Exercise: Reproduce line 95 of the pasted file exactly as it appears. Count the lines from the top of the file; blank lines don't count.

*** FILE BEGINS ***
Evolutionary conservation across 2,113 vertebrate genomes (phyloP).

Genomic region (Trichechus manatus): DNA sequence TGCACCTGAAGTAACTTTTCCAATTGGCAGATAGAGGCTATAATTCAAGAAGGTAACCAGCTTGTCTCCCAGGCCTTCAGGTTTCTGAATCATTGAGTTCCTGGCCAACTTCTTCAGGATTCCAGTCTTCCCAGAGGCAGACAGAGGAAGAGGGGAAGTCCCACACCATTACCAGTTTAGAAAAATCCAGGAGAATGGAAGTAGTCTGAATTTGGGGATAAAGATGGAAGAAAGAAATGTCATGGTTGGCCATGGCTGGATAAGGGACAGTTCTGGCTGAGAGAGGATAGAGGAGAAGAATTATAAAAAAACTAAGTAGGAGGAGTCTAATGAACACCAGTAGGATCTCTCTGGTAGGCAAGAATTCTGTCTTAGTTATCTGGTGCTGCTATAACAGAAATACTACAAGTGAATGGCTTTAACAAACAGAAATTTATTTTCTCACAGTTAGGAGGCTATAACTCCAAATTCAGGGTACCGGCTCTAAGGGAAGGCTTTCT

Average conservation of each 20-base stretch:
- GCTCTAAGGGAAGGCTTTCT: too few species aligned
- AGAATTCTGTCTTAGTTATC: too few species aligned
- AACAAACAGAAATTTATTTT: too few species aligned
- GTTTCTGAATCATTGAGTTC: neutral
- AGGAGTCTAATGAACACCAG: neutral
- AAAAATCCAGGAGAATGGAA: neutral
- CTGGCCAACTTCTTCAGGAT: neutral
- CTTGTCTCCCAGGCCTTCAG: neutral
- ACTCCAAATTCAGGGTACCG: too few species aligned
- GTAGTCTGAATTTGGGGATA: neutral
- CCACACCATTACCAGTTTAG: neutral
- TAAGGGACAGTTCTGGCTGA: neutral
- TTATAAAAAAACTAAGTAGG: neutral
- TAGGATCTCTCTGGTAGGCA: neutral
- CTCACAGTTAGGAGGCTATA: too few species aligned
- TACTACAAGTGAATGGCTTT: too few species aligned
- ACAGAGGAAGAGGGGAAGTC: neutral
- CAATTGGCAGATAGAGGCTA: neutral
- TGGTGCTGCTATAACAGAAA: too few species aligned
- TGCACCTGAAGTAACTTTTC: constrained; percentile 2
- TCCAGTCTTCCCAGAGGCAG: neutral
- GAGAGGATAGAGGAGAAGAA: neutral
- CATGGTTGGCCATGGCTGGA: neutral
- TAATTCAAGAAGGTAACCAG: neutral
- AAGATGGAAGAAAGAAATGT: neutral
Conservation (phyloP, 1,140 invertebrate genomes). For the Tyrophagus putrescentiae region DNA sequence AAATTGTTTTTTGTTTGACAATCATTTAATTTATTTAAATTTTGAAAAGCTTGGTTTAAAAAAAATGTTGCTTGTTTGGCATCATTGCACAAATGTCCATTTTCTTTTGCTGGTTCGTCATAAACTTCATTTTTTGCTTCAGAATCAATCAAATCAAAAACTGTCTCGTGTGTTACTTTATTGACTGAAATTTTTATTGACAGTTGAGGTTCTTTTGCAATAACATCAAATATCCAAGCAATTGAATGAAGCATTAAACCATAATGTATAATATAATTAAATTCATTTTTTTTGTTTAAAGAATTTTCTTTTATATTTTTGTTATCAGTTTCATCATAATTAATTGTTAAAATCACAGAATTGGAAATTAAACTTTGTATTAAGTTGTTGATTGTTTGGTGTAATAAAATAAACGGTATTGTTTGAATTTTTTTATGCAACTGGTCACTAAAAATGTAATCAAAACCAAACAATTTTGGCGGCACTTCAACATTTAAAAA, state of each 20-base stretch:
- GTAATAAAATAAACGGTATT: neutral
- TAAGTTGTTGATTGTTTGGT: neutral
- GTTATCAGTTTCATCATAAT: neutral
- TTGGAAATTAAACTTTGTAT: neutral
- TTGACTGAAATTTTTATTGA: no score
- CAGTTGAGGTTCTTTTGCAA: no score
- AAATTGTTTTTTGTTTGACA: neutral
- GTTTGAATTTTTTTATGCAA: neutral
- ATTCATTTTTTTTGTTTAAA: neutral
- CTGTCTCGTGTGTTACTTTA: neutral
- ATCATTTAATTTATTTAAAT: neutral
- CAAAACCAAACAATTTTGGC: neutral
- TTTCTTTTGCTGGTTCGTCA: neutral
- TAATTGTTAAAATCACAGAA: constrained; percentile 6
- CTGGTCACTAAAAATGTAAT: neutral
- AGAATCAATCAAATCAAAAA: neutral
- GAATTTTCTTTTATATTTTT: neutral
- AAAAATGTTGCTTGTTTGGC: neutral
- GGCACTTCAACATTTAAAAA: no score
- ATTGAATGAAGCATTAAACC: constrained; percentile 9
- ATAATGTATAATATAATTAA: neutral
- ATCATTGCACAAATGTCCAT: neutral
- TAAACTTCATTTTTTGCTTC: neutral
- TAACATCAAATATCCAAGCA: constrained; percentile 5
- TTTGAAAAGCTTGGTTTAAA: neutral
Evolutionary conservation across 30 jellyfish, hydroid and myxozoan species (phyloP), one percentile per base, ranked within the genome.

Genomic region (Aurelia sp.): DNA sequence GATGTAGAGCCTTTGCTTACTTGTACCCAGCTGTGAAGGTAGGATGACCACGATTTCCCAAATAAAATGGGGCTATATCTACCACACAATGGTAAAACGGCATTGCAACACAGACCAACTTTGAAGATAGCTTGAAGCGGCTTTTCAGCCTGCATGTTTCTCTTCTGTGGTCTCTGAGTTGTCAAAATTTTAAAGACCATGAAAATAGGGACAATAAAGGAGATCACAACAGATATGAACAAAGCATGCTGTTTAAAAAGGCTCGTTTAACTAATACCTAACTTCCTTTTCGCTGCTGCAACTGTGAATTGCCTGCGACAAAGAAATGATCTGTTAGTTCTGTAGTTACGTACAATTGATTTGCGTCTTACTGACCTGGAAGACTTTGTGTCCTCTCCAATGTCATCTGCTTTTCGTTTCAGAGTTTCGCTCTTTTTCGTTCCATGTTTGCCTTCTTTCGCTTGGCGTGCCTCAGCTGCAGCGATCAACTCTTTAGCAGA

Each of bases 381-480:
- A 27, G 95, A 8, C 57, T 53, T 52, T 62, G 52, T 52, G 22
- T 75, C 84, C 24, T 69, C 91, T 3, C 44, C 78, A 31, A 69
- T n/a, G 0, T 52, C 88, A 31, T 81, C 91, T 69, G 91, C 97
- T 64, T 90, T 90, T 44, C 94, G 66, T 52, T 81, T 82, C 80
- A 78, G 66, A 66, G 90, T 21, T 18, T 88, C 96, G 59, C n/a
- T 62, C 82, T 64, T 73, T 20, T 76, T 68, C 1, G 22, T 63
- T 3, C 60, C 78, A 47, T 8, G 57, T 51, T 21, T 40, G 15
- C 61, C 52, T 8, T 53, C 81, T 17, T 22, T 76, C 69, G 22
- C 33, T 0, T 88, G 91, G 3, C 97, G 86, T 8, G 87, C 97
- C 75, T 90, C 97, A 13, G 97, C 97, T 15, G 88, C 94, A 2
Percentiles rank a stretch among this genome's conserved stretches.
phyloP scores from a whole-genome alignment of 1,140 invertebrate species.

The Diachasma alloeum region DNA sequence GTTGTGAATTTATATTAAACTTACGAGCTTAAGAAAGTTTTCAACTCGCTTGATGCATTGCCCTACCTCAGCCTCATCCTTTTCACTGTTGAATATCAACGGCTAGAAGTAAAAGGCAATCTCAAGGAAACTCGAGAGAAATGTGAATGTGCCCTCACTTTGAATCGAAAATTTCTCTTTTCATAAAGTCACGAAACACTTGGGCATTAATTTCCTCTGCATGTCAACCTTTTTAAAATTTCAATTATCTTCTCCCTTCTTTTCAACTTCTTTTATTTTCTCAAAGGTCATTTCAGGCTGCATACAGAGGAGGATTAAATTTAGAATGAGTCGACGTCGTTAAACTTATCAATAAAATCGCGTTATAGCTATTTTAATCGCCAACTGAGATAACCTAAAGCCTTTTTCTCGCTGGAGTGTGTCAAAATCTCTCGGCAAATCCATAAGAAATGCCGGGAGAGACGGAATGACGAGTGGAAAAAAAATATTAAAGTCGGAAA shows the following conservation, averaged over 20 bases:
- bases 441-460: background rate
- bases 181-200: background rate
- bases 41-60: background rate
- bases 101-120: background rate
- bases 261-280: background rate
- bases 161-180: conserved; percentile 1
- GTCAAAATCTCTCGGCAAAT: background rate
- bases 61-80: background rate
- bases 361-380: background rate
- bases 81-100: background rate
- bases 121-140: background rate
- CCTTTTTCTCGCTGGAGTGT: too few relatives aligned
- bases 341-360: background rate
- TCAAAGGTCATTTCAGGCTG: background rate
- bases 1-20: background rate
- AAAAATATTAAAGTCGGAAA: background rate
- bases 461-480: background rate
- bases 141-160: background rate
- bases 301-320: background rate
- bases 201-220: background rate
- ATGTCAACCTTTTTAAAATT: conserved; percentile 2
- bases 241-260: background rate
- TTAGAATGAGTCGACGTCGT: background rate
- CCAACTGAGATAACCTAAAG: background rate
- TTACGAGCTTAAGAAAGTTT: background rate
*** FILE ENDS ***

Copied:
- TTACGAGCTTAAGAAAGTTT: background rate